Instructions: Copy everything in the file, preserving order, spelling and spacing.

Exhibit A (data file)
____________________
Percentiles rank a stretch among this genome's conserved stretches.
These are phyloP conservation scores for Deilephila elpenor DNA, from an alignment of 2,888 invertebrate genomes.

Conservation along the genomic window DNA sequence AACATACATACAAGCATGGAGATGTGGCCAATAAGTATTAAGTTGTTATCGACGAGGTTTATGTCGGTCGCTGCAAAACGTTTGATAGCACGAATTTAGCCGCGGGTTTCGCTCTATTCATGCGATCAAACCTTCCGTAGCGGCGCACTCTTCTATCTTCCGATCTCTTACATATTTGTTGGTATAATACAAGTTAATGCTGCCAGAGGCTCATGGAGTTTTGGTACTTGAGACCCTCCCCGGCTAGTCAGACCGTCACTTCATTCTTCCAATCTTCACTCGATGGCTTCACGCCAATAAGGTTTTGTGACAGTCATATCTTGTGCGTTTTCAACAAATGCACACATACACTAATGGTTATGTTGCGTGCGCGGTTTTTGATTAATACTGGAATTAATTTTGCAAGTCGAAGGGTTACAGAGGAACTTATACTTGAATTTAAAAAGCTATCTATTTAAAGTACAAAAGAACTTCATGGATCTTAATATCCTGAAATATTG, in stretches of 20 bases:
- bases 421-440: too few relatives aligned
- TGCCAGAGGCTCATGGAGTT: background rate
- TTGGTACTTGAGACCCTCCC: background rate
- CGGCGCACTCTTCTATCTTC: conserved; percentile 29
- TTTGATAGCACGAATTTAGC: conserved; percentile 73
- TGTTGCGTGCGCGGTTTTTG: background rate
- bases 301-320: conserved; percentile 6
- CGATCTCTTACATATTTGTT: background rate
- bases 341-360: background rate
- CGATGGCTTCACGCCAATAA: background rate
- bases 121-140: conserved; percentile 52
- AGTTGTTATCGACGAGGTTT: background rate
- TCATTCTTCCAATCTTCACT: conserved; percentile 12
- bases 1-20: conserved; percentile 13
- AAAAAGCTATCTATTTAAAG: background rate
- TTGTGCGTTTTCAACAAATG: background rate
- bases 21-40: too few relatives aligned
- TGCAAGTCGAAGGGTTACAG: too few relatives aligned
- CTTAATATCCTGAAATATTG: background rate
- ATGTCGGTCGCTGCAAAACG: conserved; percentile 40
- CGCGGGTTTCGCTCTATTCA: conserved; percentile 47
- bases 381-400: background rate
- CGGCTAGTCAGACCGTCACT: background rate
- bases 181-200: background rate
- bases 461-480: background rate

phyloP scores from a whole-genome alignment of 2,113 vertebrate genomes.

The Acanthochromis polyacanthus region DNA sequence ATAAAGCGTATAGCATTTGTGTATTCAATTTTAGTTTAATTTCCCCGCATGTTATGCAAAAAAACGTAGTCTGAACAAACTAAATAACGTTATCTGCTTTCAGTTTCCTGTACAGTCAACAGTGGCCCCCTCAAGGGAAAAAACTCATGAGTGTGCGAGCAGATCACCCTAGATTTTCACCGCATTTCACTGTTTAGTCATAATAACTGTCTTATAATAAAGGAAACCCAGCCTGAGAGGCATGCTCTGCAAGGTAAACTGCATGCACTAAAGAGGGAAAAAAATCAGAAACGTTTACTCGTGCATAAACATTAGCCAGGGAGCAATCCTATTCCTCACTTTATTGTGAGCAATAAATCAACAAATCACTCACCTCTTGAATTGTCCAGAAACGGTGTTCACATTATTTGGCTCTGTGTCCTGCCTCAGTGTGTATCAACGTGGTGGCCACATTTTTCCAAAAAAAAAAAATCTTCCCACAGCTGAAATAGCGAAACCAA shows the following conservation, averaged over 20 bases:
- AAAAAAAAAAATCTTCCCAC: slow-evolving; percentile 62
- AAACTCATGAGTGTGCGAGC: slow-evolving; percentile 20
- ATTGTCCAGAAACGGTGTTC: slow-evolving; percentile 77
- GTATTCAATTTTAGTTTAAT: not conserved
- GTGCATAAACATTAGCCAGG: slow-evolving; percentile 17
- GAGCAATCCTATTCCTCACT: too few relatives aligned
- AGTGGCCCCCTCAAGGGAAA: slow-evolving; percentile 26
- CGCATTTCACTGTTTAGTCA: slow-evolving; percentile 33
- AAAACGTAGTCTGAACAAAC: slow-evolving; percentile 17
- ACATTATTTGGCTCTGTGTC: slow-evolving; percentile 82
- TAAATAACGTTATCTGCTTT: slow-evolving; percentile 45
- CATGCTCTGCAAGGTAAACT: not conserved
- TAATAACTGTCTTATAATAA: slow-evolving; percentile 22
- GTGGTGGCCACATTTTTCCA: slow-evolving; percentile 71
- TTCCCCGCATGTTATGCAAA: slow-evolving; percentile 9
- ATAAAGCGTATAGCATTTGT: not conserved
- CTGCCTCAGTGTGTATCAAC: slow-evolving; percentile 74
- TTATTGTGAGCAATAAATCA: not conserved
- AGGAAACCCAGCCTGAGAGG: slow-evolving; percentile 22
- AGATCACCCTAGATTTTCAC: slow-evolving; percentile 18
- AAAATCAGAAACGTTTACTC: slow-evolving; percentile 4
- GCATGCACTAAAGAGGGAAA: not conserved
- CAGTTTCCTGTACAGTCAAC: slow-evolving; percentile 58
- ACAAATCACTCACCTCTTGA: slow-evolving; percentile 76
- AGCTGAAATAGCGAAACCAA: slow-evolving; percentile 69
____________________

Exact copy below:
Percentiles rank a stretch among this genome's conserved stretches.
These are phyloP conservation scores for Deilephila elpenor DNA, from an alignment of 2,888 invertebrate genomes.

Conservation along the genomic window DNA sequence AACATACATACAAGCATGGAGATGTGGCCAATAAGTATTAAGTTGTTATCGACGAGGTTTATGTCGGTCGCTGCAAAACGTTTGATAGCACGAATTTAGCCGCGGGTTTCGCTCTATTCATGCGATCAAACCTTCCGTAGCGGCGCACTCTTCTATCTTCCGATCTCTTACATATTTGTTGGTATAATACAAGTTAATGCTGCCAGAGGCTCATGGAGTTTTGGTACTTGAGACCCTCCCCGGCTAGTCAGACCGTCACTTCATTCTTCCAATCTTCACTCGATGGCTTCACGCCAATAAGGTTTTGTGACAGTCATATCTTGTGCGTTTTCAACAAATGCACACATACACTAATGGTTATGTTGCGTGCGCGGTTTTTGATTAATACTGGAATTAATTTTGCAAGTCGAAGGGTTACAGAGGAACTTATACTTGAATTTAAAAAGCTATCTATTTAAAGTACAAAAGAACTTCATGGATCTTAATATCCTGAAATATTG, in stretches of 20 bases:
- bases 421-440: too few relatives aligned
- TGCCAGAGGCTCATGGAGTT: background rate
- TTGGTACTTGAGACCCTCCC: background rate
- CGGCGCACTCTTCTATCTTC: conserved; percentile 29
- TTTGATAGCACGAATTTAGC: conserved; percentile 73
- TGTTGCGTGCGCGGTTTTTG: background rate
- bases 301-320: conserved; percentile 6
- CGATCTCTTACATATTTGTT: background rate
- bases 341-360: background rate
- CGATGGCTTCACGCCAATAA: background rate
- bases 121-140: conserved; percentile 52
- AGTTGTTATCGACGAGGTTT: background rate
- TCATTCTTCCAATCTTCACT: conserved; percentile 12
- bases 1-20: conserved; percentile 13
- AAAAAGCTATCTATTTAAAG: background rate
- TTGTGCGTTTTCAACAAATG: background rate
- bases 21-40: too few relatives aligned
- TGCAAGTCGAAGGGTTACAG: too few relatives aligned
- CTTAATATCCTGAAATATTG: background rate
- ATGTCGGTCGCTGCAAAACG: conserved; percentile 40
- CGCGGGTTTCGCTCTATTCA: conserved; percentile 47
- bases 381-400: background rate
- CGGCTAGTCAGACCGTCACT: background rate
- bases 181-200: background rate
- bases 461-480: background rate

phyloP scores from a whole-genome alignment of 2,113 vertebrate genomes.

The Acanthochromis polyacanthus region DNA sequence ATAAAGCGTATAGCATTTGTGTATTCAATTTTAGTTTAATTTCCCCGCATGTTATGCAAAAAAACGTAGTCTGAACAAACTAAATAACGTTATCTGCTTTCAGTTTCCTGTACAGTCAACAGTGGCCCCCTCAAGGGAAAAAACTCATGAGTGTGCGAGCAGATCACCCTAGATTTTCACCGCATTTCACTGTTTAGTCATAATAACTGTCTTATAATAAAGGAAACCCAGCCTGAGAGGCATGCTCTGCAAGGTAAACTGCATGCACTAAAGAGGGAAAAAAATCAGAAACGTTTACTCGTGCATAAACATTAGCCAGGGAGCAATCCTATTCCTCACTTTATTGTGAGCAATAAATCAACAAATCACTCACCTCTTGAATTGTCCAGAAACGGTGTTCACATTATTTGGCTCTGTGTCCTGCCTCAGTGTGTATCAACGTGGTGGCCACATTTTTCCAAAAAAAAAAAATCTTCCCACAGCTGAAATAGCGAAACCAA shows the following conservation, averaged over 20 bases:
- AAAAAAAAAAATCTTCCCAC: slow-evolving; percentile 62
- AAACTCATGAGTGTGCGAGC: slow-evolving; percentile 20
- ATTGTCCAGAAACGGTGTTC: slow-evolving; percentile 77
- GTATTCAATTTTAGTTTAAT: not conserved
- GTGCATAAACATTAGCCAGG: slow-evolving; percentile 17
- GAGCAATCCTATTCCTCACT: too few relatives aligned
- AGTGGCCCCCTCAAGGGAAA: slow-evolving; percentile 26
- CGCATTTCACTGTTTAGTCA: slow-evolving; percentile 33
- AAAACGTAGTCTGAACAAAC: slow-evolving; percentile 17
- ACATTATTTGGCTCTGTGTC: slow-evolving; percentile 82
- TAAATAACGTTATCTGCTTT: slow-evolving; percentile 45
- CATGCTCTGCAAGGTAAACT: not conserved
- TAATAACTGTCTTATAATAA: slow-evolving; percentile 22
- GTGGTGGCCACATTTTTCCA: slow-evolving; percentile 71
- TTCCCCGCATGTTATGCAAA: slow-evolving; percentile 9
- ATAAAGCGTATAGCATTTGT: not conserved
- CTGCCTCAGTGTGTATCAAC: slow-evolving; percentile 74
- TTATTGTGAGCAATAAATCA: not conserved
- AGGAAACCCAGCCTGAGAGG: slow-evolving; percentile 22
- AGATCACCCTAGATTTTCAC: slow-evolving; percentile 18
- AAAATCAGAAACGTTTACTC: slow-evolving; percentile 4
- GCATGCACTAAAGAGGGAAA: not conserved
- CAGTTTCCTGTACAGTCAAC: slow-evolving; percentile 58
- ACAAATCACTCACCTCTTGA: slow-evolving; percentile 76
- AGCTGAAATAGCGAAACCAA: slow-evolving; percentile 69